'Catholic on leave' has support of powerful Christian group

Philippine presidential favourite Rodrigo Duterte.
Philippine presidential favourite Rodrigo Duterte. PHOTO: AFP

MANILA • A powerful religious group known for delivering at least one million votes has thrown its weight behind Mr Rodrigo Duterte, the tough-talking mayor who is the front runner in the Philippine presidential race.

The two-million-strong Iglesia ni Cristo (INC), a home-grown Christian group, has held sway over elections and governance in the Philippines for decades.

It has used its bloc-voting power to influence elections, openly endorsing or rejecting candidates for president and senator and instructing its members to vote as a bloc.

President Benigno Aquino and his two predecessors - Mrs Gloria Arroyo and Mr Joseph Estrada - were backed by the INC.

Nearly all of the group's candidates for senator have been winning since 1998.

There are some 54 million registered voters in the Philippines.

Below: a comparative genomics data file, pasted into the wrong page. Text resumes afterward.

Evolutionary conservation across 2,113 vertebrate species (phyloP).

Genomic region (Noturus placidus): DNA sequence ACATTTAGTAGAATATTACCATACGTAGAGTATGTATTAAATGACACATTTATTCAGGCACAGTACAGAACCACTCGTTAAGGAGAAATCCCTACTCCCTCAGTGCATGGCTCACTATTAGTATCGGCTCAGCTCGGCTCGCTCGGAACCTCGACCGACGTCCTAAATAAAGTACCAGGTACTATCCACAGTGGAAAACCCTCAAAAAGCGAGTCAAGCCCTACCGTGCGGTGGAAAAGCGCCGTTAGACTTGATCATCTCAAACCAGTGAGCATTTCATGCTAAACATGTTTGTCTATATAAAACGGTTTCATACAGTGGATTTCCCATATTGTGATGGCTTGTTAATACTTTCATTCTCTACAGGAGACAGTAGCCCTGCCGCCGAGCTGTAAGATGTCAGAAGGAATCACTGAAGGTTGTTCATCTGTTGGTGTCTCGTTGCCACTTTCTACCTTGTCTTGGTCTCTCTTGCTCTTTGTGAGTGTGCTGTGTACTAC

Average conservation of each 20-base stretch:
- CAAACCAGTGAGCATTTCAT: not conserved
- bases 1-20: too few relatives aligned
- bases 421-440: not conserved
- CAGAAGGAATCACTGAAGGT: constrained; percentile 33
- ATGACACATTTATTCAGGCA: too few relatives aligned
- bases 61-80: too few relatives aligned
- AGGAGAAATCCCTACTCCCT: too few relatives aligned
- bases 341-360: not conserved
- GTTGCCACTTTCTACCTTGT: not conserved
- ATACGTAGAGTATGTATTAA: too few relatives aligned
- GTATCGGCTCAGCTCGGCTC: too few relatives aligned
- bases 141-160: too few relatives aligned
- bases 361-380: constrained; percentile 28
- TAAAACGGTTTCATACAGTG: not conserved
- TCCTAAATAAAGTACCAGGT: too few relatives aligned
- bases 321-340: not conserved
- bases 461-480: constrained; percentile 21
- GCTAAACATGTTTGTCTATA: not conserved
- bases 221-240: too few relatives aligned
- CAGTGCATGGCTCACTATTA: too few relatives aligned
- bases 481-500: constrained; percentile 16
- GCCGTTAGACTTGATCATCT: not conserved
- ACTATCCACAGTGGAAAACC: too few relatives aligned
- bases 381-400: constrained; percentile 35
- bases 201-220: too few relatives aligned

The INC, in turn, has lobbied for key government posts for its members, including two justice ministers, a police chief, a high court judge, and two heads of the Philippine equivalent of the US Federal Bureau of Investigation.

The INC is supporting Mr Duterte despite his admission of being a womaniser and having had a hand in vigilante-style killings.

He considers himself a "Catholic on leave".

He has said that if he had to obey all Ten Commandments, he would not be able to perform his duties as mayor.

Not surprisingly, the Catholic Church has looked disapprovingly at the prospect of a Duterte presidency. The church still holds sway over Philippine politics, but its influence - with losses in the reproductive health debate and declining church attendance - has been waning, analysts say.

The church today does not directly endorse candidates, but issues guidelines for its flock in choosing candidates.

It has remained firm in opposing divorce and abortion and still frowns upon homosexuality.

The Catholic Bishops Conference of the Philippines recently called on Catholics, who form about 80 per cent of the 108 million population, to "cast their votes as an act not only of citizenship, but also as a declaration of faith".

Mr Duterte's reply: "I will not die if Catholics do not vote for me."

Raul Dancel

A version of this article appeared in the print edition of The Straits Times on May 07, 2016, with the headline ''Catholic on leave' has support of powerful Christian group'. Print Edition | Subscribe